Brainboxes pictures the journey from the machine level to Industry 4 insight and beyond

The aim of Industry 4 is to create a smart factory, combining the intelligence offered by IT systems with automation.

In the smart factory the physical machinery of the factory floor is connected to IT systems via the internet or cloud. Intelligence comes from insight and automation contributing to machine learning. 

Whilst industry has always been a source of great innovation, there is also caution about introducing disruption to otherwise sound and profitable systems. There needs to be a strong, provable incentive to change and the relatively rapid drive to embrace Industry 4 is perhaps in no small part down to the tangible and often substantial financial benefits the smart factory presents.

Reports agree that industry will account for a large proportion of the things connected in the IoT. Most of these things already exist and there will be a significant transition period where industry looks to retrofit equipment of all ages. As production machinery often represents one of the largest capital investments for businesses, updating production lines is a substantial strategic decision. Changing a piece of equipment just to get an ethernet port isn’t likely to happen, so businesses must look for other ways to connect to the wealth of information trapped in their devices.

Remote I/O devices provide a way to make that IoT connection and take a step towards Industry 4. Brainboxes make a number of devices that can connect to just about anything and get information out to the network or cloud. Understanding how simple data capture can take us from machine to insight can demystify Industry 4 and provide ways to start tackling it.

Here is the way Brainboxes pictures the journey from the machine level to Industry 4 insight and beyond:

  1. Machine signals

    Machines produce signals just by being on. A basic example is a light that indicates when a machine has power. Inside a machine there will be signals that turn on fans in response to temperature, or change the colour of the Andon light if the conveyor stops. Outside the machine there are also signals produced by common sensors. Lots can be measured by a simple two wire sensor and this provides a very affordable way to add monitoring to a machine.

    At this level these signals can be pretty rough, noise really, that doesn’t mean much by itself, such as high/low, on/off, 1/0. But, this is all the input needed for a remote I/O device. These signals can be taken from the machine, from a PLC, HMI or from stand-alone/add on sensors.

  2. Machine state

    When we assign a value to signals they start to become useful to us. For example, if the signal to the fan is high (it is on), coupled with the conveyor running then the machine is ready to build. The machine is in a good state so the Andon light is green. If the light is green and a sensor detects an object then we can say a product has been built.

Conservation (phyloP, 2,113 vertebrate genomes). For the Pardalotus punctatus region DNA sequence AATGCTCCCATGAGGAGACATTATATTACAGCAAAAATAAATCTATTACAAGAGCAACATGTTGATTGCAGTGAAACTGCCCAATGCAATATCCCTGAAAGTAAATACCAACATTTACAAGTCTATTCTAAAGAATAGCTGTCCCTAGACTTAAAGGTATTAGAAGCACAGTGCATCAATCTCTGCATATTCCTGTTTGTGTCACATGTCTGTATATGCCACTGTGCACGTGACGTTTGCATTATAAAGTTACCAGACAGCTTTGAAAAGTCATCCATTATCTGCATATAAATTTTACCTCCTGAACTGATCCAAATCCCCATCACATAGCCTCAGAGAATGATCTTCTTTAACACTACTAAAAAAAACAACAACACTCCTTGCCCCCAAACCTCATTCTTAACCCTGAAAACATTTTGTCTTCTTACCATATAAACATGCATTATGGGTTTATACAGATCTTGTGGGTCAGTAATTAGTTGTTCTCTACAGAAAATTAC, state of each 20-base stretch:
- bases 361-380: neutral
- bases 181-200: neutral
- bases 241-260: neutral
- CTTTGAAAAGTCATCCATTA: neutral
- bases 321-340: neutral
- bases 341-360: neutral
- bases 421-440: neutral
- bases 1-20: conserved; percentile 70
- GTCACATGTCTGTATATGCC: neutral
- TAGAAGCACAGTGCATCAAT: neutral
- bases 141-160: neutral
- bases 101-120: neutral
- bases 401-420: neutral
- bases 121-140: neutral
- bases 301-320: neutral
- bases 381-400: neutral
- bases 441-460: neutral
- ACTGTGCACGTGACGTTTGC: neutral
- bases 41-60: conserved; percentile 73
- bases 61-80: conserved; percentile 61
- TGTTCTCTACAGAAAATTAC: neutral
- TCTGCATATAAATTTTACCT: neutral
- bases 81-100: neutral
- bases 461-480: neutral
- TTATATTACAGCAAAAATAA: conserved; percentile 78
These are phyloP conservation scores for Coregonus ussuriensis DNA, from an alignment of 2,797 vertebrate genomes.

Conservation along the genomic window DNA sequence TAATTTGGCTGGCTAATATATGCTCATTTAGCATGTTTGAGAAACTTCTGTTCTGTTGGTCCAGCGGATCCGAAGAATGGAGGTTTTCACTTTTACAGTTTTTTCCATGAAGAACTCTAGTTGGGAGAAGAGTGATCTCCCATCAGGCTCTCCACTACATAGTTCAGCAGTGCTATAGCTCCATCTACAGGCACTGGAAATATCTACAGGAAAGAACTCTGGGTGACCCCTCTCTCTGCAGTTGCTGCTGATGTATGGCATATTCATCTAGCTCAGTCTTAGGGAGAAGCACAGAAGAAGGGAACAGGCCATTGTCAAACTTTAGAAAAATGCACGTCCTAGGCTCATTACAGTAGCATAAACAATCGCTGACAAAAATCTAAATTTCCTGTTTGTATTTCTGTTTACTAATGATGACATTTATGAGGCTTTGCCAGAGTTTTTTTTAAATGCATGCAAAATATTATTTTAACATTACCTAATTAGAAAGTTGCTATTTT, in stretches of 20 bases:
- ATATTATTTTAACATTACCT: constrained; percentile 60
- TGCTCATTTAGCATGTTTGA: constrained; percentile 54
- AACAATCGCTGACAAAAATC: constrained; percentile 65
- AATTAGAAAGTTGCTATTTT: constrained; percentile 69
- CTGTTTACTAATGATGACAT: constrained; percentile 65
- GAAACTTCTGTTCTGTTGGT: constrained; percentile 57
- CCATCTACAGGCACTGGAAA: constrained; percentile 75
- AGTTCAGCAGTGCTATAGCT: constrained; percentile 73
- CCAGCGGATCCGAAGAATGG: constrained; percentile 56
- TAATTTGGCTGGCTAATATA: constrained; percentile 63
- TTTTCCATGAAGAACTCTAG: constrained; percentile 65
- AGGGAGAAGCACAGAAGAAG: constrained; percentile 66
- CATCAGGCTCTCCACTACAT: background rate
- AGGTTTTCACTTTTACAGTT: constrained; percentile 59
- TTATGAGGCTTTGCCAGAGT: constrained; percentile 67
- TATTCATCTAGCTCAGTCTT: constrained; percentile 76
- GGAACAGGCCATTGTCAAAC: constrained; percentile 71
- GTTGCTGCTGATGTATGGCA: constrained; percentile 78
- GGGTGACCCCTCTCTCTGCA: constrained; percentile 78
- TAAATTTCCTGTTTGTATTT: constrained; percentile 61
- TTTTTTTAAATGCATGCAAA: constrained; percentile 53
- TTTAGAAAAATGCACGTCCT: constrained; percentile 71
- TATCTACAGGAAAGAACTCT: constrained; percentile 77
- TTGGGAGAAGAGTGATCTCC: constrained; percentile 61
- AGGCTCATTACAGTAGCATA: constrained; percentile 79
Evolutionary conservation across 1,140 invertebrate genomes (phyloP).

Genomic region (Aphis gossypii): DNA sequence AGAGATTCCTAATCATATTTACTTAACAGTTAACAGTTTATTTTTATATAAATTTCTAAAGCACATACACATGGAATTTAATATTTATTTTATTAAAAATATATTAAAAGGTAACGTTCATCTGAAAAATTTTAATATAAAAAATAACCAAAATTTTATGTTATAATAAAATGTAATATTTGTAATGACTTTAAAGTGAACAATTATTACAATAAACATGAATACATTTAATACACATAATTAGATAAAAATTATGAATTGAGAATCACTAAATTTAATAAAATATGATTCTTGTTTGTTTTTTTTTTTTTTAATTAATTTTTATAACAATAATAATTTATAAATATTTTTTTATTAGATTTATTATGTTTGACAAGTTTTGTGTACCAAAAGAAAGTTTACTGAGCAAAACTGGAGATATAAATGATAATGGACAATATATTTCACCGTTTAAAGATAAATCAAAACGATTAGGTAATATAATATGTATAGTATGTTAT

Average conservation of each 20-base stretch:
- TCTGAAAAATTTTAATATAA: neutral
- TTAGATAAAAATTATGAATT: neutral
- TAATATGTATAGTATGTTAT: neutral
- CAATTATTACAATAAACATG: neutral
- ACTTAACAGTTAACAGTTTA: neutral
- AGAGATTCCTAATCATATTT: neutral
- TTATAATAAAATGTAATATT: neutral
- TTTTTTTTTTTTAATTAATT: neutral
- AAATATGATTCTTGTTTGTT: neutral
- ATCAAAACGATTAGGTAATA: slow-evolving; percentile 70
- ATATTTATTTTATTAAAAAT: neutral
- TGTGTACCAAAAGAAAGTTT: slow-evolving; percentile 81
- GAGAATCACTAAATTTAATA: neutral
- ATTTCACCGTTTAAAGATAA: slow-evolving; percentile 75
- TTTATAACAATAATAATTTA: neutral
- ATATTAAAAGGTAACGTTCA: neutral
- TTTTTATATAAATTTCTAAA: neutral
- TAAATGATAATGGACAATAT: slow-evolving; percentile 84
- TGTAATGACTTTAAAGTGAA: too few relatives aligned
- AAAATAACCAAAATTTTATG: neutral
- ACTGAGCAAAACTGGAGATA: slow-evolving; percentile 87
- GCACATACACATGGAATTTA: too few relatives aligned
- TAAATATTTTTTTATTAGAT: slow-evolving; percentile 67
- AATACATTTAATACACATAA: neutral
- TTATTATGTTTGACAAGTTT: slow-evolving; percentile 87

3. Machine statistics

    By recording the machine state over time we can start to determine how much of a production shift a machine was up and running for, or how long it took complete a cycle and make a product. This is the basic data needed to complete the OEE equation. This requires data to be stored in a database, which can either be on a sever, in the cloud or by the device itself in what is known as edge processing.

  4. Insights

    Essentially machine statistics over time; insight can be achieved by looking at patterns in shift data. Like correlating machine temperature against breakdowns or optimising the maintenance schedule.

    This is where we reach a level of abstraction, a step away from the factory floor and the mechanical processes, where we add in the factors and nuances that are unique to our application. The insights and resulting changes can be surprising and extend beyond the production line.  

  5. Intelligence

    The last level is to use intelligent software to learn machine patterns to implement predictive maintenance.  This part requires some specialist skills, but luckily there are platforms out there already that aim to help with this; IBM Watson, Google’s Cloud Prediction API and TensorFlow, Microsoft Azure and Siemens’ Mindsphere. These all offer cloud based ways to tackle data analytics, whether its big data or just big to you.

It’s still early days for this type of software and it remains to be seen which platforms will become adopted and which will fall by the way. For industry there may well be greater adoption of software from trusted familiar brands, such as Siemens, and less take up of open source offerings or those associated with IT, like Google.

Whilst companies which have a history of understanding the demands and concerns of industry may have an initial advantage, they must also innovate to bring the best user experience. Really great software blends into the background of our lives, providing benefit, expediting, easing and integrating effortlessly. It should be no different with the systems we develop for Industry 4. 

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